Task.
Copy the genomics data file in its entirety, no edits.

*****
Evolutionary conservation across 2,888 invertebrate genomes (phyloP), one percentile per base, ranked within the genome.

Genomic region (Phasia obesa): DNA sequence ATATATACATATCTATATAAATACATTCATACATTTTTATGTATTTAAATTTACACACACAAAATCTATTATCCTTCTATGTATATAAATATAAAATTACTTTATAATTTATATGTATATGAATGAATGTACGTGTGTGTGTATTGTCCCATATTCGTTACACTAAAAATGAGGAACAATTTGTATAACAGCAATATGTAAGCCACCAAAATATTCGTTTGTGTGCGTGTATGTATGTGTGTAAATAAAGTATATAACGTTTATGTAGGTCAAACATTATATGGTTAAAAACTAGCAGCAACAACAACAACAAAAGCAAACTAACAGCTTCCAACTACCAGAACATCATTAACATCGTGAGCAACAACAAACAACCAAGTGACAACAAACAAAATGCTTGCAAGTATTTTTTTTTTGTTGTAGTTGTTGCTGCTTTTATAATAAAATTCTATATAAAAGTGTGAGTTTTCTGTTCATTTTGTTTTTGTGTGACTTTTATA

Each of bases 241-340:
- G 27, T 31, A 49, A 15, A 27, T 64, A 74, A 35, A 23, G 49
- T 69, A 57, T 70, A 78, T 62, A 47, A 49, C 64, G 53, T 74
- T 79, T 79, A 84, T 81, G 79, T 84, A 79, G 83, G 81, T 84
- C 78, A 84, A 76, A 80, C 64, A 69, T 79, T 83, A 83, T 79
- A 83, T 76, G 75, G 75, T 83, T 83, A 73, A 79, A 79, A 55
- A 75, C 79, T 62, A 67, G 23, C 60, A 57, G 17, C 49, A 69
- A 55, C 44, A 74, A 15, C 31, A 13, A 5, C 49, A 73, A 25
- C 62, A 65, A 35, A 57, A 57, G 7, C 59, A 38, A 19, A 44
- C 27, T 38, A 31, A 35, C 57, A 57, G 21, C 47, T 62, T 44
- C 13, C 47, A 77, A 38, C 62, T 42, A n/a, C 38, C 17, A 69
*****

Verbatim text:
Evolutionary conservation across 2,888 invertebrate genomes (phyloP), one percentile per base, ranked within the genome.

Genomic region (Phasia obesa): DNA sequence ATATATACATATCTATATAAATACATTCATACATTTTTATGTATTTAAATTTACACACACAAAATCTATTATCCTTCTATGTATATAAATATAAAATTACTTTATAATTTATATGTATATGAATGAATGTACGTGTGTGTGTATTGTCCCATATTCGTTACACTAAAAATGAGGAACAATTTGTATAACAGCAATATGTAAGCCACCAAAATATTCGTTTGTGTGCGTGTATGTATGTGTGTAAATAAAGTATATAACGTTTATGTAGGTCAAACATTATATGGTTAAAAACTAGCAGCAACAACAACAACAAAAGCAAACTAACAGCTTCCAACTACCAGAACATCATTAACATCGTGAGCAACAACAAACAACCAAGTGACAACAAACAAAATGCTTGCAAGTATTTTTTTTTTGTTGTAGTTGTTGCTGCTTTTATAATAAAATTCTATATAAAAGTGTGAGTTTTCTGTTCATTTTGTTTTTGTGTGACTTTTATA

Each of bases 241-340:
- G 27, T 31, A 49, A 15, A 27, T 64, A 74, A 35, A 23, G 49
- T 69, A 57, T 70, A 78, T 62, A 47, A 49, C 64, G 53, T 74
- T 79, T 79, A 84, T 81, G 79, T 84, A 79, G 83, G 81, T 84
- C 78, A 84, A 76, A 80, C 64, A 69, T 79, T 83, A 83, T 79
- A 83, T 76, G 75, G 75, T 83, T 83, A 73, A 79, A 79, A 55
- A 75, C 79, T 62, A 67, G 23, C 60, A 57, G 17, C 49, A 69
- A 55, C 44, A 74, A 15, C 31, A 13, A 5, C 49, A 73, A 25
- C 62, A 65, A 35, A 57, A 57, G 7, C 59, A 38, A 19, A 44
- C 27, T 38, A 31, A 35, C 57, A 57, G 21, C 47, T 62, T 44
- C 13, C 47, A 77, A 38, C 62, T 42, A n/a, C 38, C 17, A 69